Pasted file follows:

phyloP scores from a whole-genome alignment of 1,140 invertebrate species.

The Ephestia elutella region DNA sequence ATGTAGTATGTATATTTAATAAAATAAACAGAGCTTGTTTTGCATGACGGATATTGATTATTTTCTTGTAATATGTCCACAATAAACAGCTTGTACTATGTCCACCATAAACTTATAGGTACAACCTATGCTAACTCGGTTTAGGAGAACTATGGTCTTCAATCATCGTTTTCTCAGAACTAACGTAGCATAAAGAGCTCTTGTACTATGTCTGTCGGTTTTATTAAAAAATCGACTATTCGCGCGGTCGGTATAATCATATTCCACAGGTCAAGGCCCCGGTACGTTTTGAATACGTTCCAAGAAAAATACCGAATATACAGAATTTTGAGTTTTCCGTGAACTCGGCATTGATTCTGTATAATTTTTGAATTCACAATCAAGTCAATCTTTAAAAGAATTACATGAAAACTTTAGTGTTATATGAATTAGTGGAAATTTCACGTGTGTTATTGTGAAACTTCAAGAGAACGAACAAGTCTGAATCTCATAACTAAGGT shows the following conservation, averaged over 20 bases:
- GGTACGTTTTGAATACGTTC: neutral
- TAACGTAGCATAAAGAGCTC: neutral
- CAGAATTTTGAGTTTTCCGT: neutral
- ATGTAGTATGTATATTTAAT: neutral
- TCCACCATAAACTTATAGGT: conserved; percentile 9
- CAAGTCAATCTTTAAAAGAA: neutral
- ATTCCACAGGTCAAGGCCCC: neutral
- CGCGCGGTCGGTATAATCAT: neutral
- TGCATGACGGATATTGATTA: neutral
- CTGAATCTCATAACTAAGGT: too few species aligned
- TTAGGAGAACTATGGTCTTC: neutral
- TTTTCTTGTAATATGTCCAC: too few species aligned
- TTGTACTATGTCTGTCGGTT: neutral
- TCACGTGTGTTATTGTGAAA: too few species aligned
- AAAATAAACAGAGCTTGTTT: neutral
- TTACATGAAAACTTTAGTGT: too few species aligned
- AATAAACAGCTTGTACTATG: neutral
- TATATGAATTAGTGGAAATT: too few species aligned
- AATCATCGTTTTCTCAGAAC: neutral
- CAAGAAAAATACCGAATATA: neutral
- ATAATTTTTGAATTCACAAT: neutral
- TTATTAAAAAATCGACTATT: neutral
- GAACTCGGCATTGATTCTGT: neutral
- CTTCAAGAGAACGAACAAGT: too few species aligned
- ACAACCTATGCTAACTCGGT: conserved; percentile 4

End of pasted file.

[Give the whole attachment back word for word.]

phyloP scores from a whole-genome alignment of 1,140 invertebrate species.

The Ephestia elutella region DNA sequence ATGTAGTATGTATATTTAATAAAATAAACAGAGCTTGTTTTGCATGACGGATATTGATTATTTTCTTGTAATATGTCCACAATAAACAGCTTGTACTATGTCCACCATAAACTTATAGGTACAACCTATGCTAACTCGGTTTAGGAGAACTATGGTCTTCAATCATCGTTTTCTCAGAACTAACGTAGCATAAAGAGCTCTTGTACTATGTCTGTCGGTTTTATTAAAAAATCGACTATTCGCGCGGTCGGTATAATCATATTCCACAGGTCAAGGCCCCGGTACGTTTTGAATACGTTCCAAGAAAAATACCGAATATACAGAATTTTGAGTTTTCCGTGAACTCGGCATTGATTCTGTATAATTTTTGAATTCACAATCAAGTCAATCTTTAAAAGAATTACATGAAAACTTTAGTGTTATATGAATTAGTGGAAATTTCACGTGTGTTATTGTGAAACTTCAAGAGAACGAACAAGTCTGAATCTCATAACTAAGGT shows the following conservation, averaged over 20 bases:
- GGTACGTTTTGAATACGTTC: neutral
- TAACGTAGCATAAAGAGCTC: neutral
- CAGAATTTTGAGTTTTCCGT: neutral
- ATGTAGTATGTATATTTAAT: neutral
- TCCACCATAAACTTATAGGT: conserved; percentile 9
- CAAGTCAATCTTTAAAAGAA: neutral
- ATTCCACAGGTCAAGGCCCC: neutral
- CGCGCGGTCGGTATAATCAT: neutral
- TGCATGACGGATATTGATTA: neutral
- CTGAATCTCATAACTAAGGT: too few species aligned
- TTAGGAGAACTATGGTCTTC: neutral
- TTTTCTTGTAATATGTCCAC: too few species aligned
- TTGTACTATGTCTGTCGGTT: neutral
- TCACGTGTGTTATTGTGAAA: too few species aligned
- AAAATAAACAGAGCTTGTTT: neutral
- TTACATGAAAACTTTAGTGT: too few species aligned
- AATAAACAGCTTGTACTATG: neutral
- TATATGAATTAGTGGAAATT: too few species aligned
- AATCATCGTTTTCTCAGAAC: neutral
- CAAGAAAAATACCGAATATA: neutral
- ATAATTTTTGAATTCACAAT: neutral
- TTATTAAAAAATCGACTATT: neutral
- GAACTCGGCATTGATTCTGT: neutral
- CTTCAAGAGAACGAACAAGT: too few species aligned
- ACAACCTATGCTAACTCGGT: conserved; percentile 4